Al Gore gave a stirring speech in Oslo on Monday, upon his acceptance of the Nobel Peace Prize.
As you might have expected, he made the case that people all over the world are burying their heads in the sand when it comes to global warming. With his unique tone (mixing, as it always does, self-consciousness and high-mindedness), Gore urged that we all need to pull our heads out of the sand and open our eyes. As he put it:
"'[W]hen large truths are genuinely inconvenient, whole societies can, at least for a time, ignore them. Yet as George Orwell reminds us: 'Sooner or later a false belief bumps up against solid reality, usually on a battlefield'."
When reading this part of Gore's speech, I experienced an epiphany. A goddamned epipany. And it wasn't just about global warming.
Here's what hit me: Gore is wrong on one crucial point. People are not ignoring the inconvenient truths of our time, such as the rising concentrations of CO2 in the atmosphere, or the extreme disparities in wealth in the world. On the contrary, despite their uncertainty as to specifics, people are very aware of these issues. Innundated by images and data from the internet and the media, people know what is going on.
I am not saying that people know the finepoints of the science or how to analyze the numbers. But we are not "imprisoned by a dangerous illusion," as Gore suggests; we do not need to awaken to a new "truth force"; we are not looking to be "steered by the stars". We get it.
It's how we're dealing with it that's the problem.
I would go so far as to say that, increasingly in the last 20 years or so, the central orienting position in people's minds in the developed world is that the good times are not going to last much longer.
So Gore is speaking to his audience of solutions and readiness, "a bright and hopeful future." He ends: "We have a purpose. We are many. For this purpose we will rise, and we will act."
But people have already heard the news. And they are not rising to the purpose he's got in mind. They are acting more and more out of a sense of scarcity -- they are digging in, battening down the windows, putting up higher, automated gates and fences, enjoying the holidays within their own small circle, shutting the world out.
Why do I say this?
Take a look at our political landscape. The health care debate, for example. Last night I saw Michael Moore's Sicko. In the film he points to the mystery of why, in a country of so many good, kind, charitable people, we do not consider it important to provide health care for all citizens. Well, guess why, Michael? It's because people have a sense that this ship is sinking anyway, and they better take care of their own family first. They have lost confidence in the idea of making a difference. At least, they reflect, they have their own private insurance plan, however unreliable. The idea of risking that for the larger community is suspect.
Or take our national debt and the growing debt for American households. What explains the conspicuous consumption of the superrich in this country? And the apparent lust felt by the consuming masses when they see the TV shows and the magazine spreads on this conspicuous consumption? What explains the desire of the many to imitate the luxury lifestyle of the few, even when it means falling into debt? The attitude, again, is: You better enjoy it now. It ain't gonna last.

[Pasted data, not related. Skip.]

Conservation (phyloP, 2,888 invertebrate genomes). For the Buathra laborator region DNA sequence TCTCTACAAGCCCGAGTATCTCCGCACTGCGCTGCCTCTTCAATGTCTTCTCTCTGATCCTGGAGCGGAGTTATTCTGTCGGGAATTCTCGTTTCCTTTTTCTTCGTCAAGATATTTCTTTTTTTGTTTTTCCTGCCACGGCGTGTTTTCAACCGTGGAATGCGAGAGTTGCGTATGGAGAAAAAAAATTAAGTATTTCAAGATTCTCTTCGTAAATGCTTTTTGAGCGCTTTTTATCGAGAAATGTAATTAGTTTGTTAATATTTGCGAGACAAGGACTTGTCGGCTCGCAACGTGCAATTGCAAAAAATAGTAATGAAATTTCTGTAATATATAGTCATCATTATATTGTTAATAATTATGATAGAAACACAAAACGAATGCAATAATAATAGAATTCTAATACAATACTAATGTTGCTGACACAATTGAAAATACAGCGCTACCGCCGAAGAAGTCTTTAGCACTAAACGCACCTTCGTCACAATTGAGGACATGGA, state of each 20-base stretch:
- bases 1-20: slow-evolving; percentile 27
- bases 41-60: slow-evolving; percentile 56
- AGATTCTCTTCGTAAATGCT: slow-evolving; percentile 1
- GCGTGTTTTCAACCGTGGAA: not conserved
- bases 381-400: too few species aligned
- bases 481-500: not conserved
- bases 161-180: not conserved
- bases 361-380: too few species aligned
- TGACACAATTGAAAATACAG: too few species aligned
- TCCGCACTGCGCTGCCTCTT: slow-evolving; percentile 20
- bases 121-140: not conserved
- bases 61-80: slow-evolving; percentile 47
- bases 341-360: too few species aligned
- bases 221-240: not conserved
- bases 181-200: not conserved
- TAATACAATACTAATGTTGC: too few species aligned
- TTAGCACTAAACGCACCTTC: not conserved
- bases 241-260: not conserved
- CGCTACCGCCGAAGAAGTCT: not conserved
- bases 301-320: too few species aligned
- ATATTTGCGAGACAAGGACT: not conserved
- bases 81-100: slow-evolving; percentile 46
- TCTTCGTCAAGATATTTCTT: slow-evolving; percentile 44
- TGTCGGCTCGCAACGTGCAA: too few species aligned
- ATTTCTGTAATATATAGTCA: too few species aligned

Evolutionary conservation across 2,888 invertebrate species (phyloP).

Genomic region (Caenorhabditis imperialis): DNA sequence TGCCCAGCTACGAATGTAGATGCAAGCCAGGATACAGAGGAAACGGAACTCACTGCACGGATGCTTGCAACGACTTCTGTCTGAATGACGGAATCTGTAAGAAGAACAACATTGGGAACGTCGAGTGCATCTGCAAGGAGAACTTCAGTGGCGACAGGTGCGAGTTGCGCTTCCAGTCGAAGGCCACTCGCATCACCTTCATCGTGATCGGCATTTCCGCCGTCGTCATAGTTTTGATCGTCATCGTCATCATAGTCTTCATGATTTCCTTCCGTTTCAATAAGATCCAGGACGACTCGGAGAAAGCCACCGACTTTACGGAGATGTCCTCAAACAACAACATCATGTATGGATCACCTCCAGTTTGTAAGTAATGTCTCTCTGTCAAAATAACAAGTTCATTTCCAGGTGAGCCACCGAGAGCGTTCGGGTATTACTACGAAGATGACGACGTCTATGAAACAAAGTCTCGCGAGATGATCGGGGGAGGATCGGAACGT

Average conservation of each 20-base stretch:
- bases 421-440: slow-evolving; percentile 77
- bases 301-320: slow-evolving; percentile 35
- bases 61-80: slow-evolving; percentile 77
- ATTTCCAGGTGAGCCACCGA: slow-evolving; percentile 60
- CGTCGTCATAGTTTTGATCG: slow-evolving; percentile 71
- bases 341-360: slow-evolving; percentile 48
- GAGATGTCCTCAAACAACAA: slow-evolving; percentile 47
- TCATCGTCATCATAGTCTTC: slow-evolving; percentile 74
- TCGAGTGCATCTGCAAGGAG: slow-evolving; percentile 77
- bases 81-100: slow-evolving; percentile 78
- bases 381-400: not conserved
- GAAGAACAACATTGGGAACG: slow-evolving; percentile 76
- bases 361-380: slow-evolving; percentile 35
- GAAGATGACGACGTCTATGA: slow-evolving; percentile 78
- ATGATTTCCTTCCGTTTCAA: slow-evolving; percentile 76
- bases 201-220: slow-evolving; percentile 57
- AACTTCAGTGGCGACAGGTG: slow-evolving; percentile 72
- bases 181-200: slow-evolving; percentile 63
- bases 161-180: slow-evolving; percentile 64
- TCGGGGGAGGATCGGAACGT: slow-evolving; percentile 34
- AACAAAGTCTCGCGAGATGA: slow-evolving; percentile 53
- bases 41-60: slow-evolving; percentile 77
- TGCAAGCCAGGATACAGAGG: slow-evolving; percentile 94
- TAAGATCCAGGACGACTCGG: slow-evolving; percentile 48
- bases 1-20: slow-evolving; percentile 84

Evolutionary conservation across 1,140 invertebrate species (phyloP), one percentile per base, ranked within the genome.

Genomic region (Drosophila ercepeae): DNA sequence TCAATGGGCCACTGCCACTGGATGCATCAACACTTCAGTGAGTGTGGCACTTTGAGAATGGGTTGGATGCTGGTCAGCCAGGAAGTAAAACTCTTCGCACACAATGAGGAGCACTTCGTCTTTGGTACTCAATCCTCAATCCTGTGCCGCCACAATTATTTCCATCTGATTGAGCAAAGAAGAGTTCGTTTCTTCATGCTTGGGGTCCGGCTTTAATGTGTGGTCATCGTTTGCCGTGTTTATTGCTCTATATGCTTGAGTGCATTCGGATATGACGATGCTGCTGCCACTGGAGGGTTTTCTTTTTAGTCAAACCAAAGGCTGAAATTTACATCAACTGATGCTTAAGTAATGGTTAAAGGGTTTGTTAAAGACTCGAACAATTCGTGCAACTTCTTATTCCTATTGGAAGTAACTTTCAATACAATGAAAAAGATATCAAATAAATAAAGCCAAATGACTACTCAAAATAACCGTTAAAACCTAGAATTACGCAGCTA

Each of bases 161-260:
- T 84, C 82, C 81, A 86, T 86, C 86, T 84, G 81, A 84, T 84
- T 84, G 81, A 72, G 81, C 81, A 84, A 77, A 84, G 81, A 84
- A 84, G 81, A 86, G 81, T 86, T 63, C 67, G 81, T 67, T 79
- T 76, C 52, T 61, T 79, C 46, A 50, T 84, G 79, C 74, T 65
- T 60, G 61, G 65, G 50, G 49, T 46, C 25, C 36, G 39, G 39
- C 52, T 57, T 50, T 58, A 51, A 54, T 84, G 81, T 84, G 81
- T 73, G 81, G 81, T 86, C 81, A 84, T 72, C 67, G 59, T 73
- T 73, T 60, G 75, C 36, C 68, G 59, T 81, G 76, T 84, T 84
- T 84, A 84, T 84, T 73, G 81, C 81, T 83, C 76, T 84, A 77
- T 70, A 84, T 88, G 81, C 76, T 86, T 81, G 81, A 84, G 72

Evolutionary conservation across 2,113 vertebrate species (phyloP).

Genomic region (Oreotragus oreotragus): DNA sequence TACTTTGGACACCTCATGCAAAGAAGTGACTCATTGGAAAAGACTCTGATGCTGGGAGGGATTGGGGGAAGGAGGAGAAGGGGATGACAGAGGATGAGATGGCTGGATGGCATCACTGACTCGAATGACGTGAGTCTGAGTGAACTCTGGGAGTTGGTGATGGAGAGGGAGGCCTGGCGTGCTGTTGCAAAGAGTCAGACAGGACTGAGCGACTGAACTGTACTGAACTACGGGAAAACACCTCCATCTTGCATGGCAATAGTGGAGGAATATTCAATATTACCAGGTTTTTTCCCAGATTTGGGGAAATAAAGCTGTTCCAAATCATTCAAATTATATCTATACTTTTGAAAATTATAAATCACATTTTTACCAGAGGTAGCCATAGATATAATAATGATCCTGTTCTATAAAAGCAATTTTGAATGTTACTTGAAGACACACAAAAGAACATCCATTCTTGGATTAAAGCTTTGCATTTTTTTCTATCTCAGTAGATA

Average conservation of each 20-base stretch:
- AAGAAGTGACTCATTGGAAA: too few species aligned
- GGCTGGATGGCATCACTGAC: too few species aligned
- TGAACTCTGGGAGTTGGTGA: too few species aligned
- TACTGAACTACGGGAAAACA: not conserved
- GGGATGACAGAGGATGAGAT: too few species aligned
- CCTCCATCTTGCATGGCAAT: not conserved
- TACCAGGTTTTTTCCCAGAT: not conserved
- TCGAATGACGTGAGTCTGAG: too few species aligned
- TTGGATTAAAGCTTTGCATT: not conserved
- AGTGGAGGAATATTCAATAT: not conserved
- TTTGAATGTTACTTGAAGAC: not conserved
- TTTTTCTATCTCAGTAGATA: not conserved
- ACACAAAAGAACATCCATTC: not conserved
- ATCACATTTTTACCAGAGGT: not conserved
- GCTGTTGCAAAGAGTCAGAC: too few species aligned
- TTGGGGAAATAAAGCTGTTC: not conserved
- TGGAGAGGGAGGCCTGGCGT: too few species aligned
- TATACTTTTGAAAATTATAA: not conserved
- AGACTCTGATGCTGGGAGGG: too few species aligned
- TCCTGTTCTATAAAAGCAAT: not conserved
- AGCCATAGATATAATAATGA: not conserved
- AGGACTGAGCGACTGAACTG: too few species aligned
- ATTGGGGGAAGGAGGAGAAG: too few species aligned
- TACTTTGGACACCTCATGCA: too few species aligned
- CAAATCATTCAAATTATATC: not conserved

Or take the so-called "hotbutton" issues in today's politics. The heat is the result of people's fear that America is in its end of days -- and the things we hold most dear are going to be snatched away soon. Immigration? What your hear on the Right is that the Mexicans are stealing our opportunities and want the land back (the myth of the "Reconquesta"!). The environment? The market-driven ads suggest that you better drive your yellow Humvee fast, while you can, before the oil supplies run out. Religion and politics? The impulse seems to be: if the end is coming, my values are my last defense -- and so I need to see them enshrined in law.
The global awareness brought on by the arrival of the information age has changed domestic priorities.
This is the secular end of days.
This is how good people get greedy.
What can I add from the perspective of a parent?
Well, let's bring it home.
It's like when you shouldn't eat those two remaining Christmas cookies on the plate left over from the party... but then again, if you just take them both then they will be gone and the anxiety you feel will be over. So you reach out and begin the binge that will herald the end. I don't mean to trivialize it, but ours is the left-over Christmas cookie era.
So how do we stop it? How do we reverse course? How do good people get un-greedy?
That is the true challenge ahead. It's not a question of ridding ourselves of ignorance; it's a question of ridding ourselves of our sense of coming loss.
As a parent, I try to emphazise to my children that they can have a cookie later. Or there will be some other treat after their nap. I emphasize that this is not their last great idea.
It strikes me that the environmental movement to end carbon emissions and reverse global warming will only work effectively when people have a vision of a treat on the other side of it. We have to develop a vision of a society which functions without carbon emissions, and with a more equal distribution of resources between and within nations.
But Communism is discredited. "Socialism" is vague. Green has become another political slogan. A widescale return to small, aboriginal communities is impractical. So what's the vision? What is the secular and nonreligious vision of the Second Coming? We need it more than we would like to admit.
And as Gore says, we may not have long. We have to learn to dream again.